Officials in York Suburban School District are studying facilities to determine whether changes should be made.
The options include middle-school grade-shifting and possible closure of an elementary school.
The Murphy & Dittenhafer architectural firm recently presented the school board with a feasibility study examining building conditions and enrollment projections.
Two elementary schools have imminent problems, with East York needing a new HVAC system estimated to cost $1.6 million and Indian Rock needing a new roof for about $1.5 million.
Close a school? In lieu of spending the money to fix both buildings at a time when enrollment studies project overall student population will decrease in coming years, the architects said officials could close Indian Rock and relocate students to another elementary school.
East York, built in 1957, can be easily expanded to have 14 new classrooms, the architects said.
Superintendent Kate Orban, who emphasized that all options are still under the board's consideration, said there has been no firm cost established for closing Indian Rock and relocating students.
There are some potential downfalls to exercising the closure option for Indian Rock, which opened in 1973, including its position as the only building in the western
portion of the district and the increased transportation costs to bus students, she said.
Both elementary schools also have what Orban calls a "café-gym-atorium," a schedule-challenging multi-purpose room that serves as gym, cafeteria and auditorium.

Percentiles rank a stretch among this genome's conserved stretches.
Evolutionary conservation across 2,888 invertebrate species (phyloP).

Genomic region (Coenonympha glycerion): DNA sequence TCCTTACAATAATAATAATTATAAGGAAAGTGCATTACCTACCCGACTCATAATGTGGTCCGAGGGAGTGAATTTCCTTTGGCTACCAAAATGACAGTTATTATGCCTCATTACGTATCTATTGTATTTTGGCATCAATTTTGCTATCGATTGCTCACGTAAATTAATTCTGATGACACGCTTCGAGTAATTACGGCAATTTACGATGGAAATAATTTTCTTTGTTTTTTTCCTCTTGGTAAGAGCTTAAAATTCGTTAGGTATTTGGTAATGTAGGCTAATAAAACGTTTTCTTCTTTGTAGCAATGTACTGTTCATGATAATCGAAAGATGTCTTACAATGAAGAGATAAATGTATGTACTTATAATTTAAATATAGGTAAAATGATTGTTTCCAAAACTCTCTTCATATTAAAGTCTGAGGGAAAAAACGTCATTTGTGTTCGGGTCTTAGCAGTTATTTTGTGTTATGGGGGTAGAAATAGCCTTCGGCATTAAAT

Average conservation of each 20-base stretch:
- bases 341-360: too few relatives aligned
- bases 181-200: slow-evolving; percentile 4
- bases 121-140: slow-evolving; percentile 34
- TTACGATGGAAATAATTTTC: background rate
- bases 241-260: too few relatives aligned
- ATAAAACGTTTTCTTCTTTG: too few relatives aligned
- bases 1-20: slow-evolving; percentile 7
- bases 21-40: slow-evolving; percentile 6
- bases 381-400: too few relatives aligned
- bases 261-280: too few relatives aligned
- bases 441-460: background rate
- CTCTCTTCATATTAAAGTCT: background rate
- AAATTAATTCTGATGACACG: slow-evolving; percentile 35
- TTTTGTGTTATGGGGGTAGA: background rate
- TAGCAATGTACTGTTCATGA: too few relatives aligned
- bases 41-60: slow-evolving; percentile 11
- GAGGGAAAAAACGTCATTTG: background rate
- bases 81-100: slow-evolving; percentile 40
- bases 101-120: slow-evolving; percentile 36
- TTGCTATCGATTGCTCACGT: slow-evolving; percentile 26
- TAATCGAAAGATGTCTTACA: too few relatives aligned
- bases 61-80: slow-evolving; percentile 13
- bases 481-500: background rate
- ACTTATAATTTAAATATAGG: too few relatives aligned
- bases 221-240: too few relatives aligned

"It was common to do years ago, but the trend is to move away from that," Orban said. "When you have lunch, you can't schedule gym class in there."
Middle school: The middle school, attended by students in grades 6,7 and 8, needs a new boiler for about $140,000, according to the study.
The building also has a problem with overcrowding, especially in the music and arts section, because of a higher-population "bubble" of students moving up through the grades, Orban said.
The overcrowding could be addressed by moving sixth grade to the elementary schools, but Orban said officials would need to see a lot of data to support such a decision because the increased population is only temporary.
"It's a five-year overcrowding," she said. "But you don't make long-term decisions based on that."
Elsewhere: The high school has capacity, but there are problems with the roof, including a greenhouse that was built on top of the building when the school was constructed in the 1950s, Orban said.
The greenhouse isn't compliant with the Americans With Disabilities Act and is also leaking, she said.
The estimated cost of the roof repair project is $1.5 million, according to the study.
The district's other buildings are faring well, Orban said.
Yorkshire Elementary, which was built in 2010 as the first school to be constructed in the district in 38 years, needs only better traffic management for student pickup and drop-off.
Valley View Elementary was extensively renovated two years ago and needs only minor masonry repairs.
Losing students? York Suburban's student population has increased from 2,646 10 years ago to 2,849 for the 2013-14 school year, Orban said.
But a report by the Pennsylvania Economy League projects a slight decrease over the next six to 10 years.
"They couldn't explain why," Orban said.
The number of students entering kindergarten decreased so much, from about 190 to about 150, that school staff called area full-day kindergarten facilities to see "if that was where our students were going," Orban said.
"But they said their enrollment was also lower," she said. "The numbers didn't match birth records in the area. The question became, 'Where did those 5-year-olds go? Did families with only 5-year-olds move out? We just don't know."
The school board will next discuss the feasibility study at an Aug. 5 planning meeting, held at 7:30 p.m. at Ronald H. Provard Education Center, 1800 Hollywood Dr.
Correspondent Shan non Prusak contributed to this report. Reach Christ ina Kauffman at firstname.lastname@example.org.